Keywords: healthcare marketing; medical trust; culturally competent; culture-centred; culture-sensitive; Hispanic; self-affirmation; collectivism

  • How should companies respond to complaints? Measuring satisfaction among Generation Z online shoppers
    Young Joon Lim, Associate Professor and Jennifer Lemanski, Professor, The University of Texas Rio Grande Valley

    When responding to a customer complaint, companies can choose between five response strategies, namely: apology, excuse, justification, denial and no response. This study proposes a conceptual model for measuring a customer’s satisfaction with how their complaint is handled. Based on a survey of over 300 college students, the study finds that following a service failure, Generation Z consumers value apologies over any other response strategy. These findings serve as a reminder to external communication managers and strategic communicators not to ignore the traditional crisis communication strategy of apology when communicating with Generation Z consumers.
    Keywords: Generation Z; apology; corporate response; digital age; online review; angry customers

  • Artificial intelligence in customer service: An empirical study of the banking sector
    Bilal Eneizan, Associate Professor of Marketing, Jadara University

    Artificial intelligence (AI) has become very important in the business world. The reasons for this include increased computing power, low cost, advanced algorithms, and the ability to leverage Big Data. AI is increasingly being deployed to deliver real-time customer service through live-chat messaging channels. These systems use data from different sources to provide customers with options, recommendations and resolutions. With a focus on the banking sector, this study examines the impact of usefulness, ease of use, problem-solving ability and trust on consumers’ intention to use and preference for AI in the customer service context. The findings indicate that the various variables examined all have a positive effect on both intention to use and preference for AI. These findings are discussed from both an organisational and customer perspective. The finding that customer satisfaction can be significantly improved via the use of AI systems has important implications for the banking sector.
    Keywords: AI; customer service; problem-solving ability; trust; ease of use; usefulness; behavioural intention

  • Reducing employee turnover intentions through ethical leadership and positive organisational behaviour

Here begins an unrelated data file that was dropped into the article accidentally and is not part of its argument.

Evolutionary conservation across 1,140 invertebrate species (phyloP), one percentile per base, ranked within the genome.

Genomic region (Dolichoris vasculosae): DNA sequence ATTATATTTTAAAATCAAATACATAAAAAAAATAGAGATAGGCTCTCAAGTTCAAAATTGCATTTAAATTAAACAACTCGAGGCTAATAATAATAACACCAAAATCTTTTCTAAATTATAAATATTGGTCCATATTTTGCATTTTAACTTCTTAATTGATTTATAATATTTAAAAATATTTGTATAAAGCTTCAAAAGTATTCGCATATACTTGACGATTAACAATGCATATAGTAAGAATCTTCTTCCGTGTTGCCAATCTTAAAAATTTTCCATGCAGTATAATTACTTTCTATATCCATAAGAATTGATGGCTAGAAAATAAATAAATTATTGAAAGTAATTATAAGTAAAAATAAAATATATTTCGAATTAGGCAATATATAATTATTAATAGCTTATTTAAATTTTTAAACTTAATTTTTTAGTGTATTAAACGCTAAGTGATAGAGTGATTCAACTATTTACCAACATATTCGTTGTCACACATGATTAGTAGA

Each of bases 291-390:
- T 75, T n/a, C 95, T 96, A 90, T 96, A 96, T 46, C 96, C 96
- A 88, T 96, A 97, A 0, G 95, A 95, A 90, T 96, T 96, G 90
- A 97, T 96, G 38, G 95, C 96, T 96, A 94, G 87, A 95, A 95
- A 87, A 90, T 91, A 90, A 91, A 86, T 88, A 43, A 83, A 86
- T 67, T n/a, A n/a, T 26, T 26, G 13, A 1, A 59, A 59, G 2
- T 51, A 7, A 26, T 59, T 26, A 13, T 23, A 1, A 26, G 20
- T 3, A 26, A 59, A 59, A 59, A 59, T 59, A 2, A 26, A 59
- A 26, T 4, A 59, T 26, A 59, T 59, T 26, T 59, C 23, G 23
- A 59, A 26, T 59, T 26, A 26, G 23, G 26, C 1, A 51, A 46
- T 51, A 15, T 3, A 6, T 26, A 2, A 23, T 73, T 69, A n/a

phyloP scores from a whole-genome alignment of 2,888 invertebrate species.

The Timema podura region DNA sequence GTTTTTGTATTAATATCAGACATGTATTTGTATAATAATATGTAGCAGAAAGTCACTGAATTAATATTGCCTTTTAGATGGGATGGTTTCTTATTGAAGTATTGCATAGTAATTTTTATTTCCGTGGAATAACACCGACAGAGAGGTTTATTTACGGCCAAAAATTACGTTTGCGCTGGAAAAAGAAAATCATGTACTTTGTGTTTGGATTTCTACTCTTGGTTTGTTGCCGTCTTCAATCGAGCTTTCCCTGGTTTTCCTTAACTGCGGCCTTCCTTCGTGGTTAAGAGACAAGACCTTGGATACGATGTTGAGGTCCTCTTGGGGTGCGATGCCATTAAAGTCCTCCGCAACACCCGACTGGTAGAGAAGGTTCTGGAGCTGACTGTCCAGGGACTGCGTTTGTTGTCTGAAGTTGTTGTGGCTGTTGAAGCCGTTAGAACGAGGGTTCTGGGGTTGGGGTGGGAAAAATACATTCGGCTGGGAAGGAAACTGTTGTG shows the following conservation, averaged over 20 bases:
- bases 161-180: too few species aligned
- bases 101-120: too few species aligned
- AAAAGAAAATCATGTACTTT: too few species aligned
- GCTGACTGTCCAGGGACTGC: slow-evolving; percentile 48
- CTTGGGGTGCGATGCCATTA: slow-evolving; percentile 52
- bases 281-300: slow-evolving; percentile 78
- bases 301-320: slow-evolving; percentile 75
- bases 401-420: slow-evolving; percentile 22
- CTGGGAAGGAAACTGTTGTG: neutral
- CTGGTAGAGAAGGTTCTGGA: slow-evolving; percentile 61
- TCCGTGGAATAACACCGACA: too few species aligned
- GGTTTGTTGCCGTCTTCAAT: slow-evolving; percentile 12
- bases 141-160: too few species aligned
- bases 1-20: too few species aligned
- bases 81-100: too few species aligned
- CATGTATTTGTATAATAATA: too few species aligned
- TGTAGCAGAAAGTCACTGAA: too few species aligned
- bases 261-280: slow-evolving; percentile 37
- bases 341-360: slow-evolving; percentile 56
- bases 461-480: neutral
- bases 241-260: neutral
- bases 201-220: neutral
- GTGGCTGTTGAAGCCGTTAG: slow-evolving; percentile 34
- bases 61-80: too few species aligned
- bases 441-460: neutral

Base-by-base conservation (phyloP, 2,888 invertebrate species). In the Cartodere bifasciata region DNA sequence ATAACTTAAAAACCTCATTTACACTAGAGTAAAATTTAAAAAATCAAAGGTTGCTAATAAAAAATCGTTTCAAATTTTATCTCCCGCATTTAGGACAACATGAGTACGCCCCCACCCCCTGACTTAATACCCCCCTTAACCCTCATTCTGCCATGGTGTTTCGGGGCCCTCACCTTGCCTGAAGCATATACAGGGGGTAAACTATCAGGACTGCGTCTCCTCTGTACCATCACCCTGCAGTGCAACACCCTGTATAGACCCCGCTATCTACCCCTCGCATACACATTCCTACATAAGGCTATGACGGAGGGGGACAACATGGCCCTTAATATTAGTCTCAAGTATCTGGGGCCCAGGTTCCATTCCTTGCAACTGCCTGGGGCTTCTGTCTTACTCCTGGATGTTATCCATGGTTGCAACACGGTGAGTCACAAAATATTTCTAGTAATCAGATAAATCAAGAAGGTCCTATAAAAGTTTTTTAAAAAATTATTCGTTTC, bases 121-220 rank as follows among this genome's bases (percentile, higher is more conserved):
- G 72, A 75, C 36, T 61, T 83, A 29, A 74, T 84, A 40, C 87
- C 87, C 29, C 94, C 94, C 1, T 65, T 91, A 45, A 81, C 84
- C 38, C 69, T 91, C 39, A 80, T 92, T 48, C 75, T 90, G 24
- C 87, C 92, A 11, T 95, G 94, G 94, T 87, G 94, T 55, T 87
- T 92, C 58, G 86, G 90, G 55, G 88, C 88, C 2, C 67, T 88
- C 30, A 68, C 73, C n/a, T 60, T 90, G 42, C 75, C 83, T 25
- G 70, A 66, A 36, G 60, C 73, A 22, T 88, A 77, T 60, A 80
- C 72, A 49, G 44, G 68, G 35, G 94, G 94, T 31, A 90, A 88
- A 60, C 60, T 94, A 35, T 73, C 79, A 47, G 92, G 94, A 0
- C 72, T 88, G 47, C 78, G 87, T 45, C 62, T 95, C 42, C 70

Mitali Dohroo, Research Scholar and Taranjeet Duggal, Professor, Amity Business School and Amirul Hasan Ansari, Professor of Psychology, Aligarh Muslim University

    Using data obtained from the literature, this study conducts statistical analysis to improve understanding regarding the relationship between firms and their employees. The results indicate that employee turnover is lower among companies that combine strong, effective leadership with distinct organisational culture and behaviour.
    Keywords: positive organisational behaviour; employee turnover reduction; leadership; HR practices

  • Eye tracking provides valuable insights in neuroscience: An empirical brand perception food marketing study
    Francesco Pinci, Master’s degree student, Roma Tre University

    This study examines the importance of product packaging as a marketing medium. Using the example of commercially available pasta, the research focuses on key visual aspects of its packaging, such as colour, shape, packaging material and logo. The findings from studies like this are particularly important to food and beverage companies as they help marketers better understand the consumer purchase decision process. The study analyses data gathered from surveys administered through Google Modules, and visualisation data obtained using iMotions eye-tracker software. The results confirm the importance of packaging design elements such as colour and product information when it comes to consumer buying behaviour.
    Keywords: eye-tracker; food marketing; marketing psychology; branding; consumer behaviour

  • Applying the theory of reasoned action to measure intent to purchase halal food
    K. Ramya, Assistant Professor, Avinashilingam Institute for Home Science and Higher Education for Women

    The halal market exists primarily to cater to practising Muslim consumers, as it permits the sale of only those products and services permissible under Islamic law. Non-Muslims, however, are learning that halal products meet superior standards in terms of hygiene, safety and quality. This is contributing to a growing demand for halal goods around the world. With a focus on the largely untapped halal market in India, this study examines the relationship between attitudes and intent to purchase halal products among both Muslim and non-Muslim consumers. The study provides an opportunity for entrepreneurs and retailers to understand better how the halal market may be expanded in India and beyond. As such, this study has research and practical implications.
    Keywords: halal products; attitude; intention; Muslims; non-Muslims; theory of reasoned action (TRA); SEM-PLS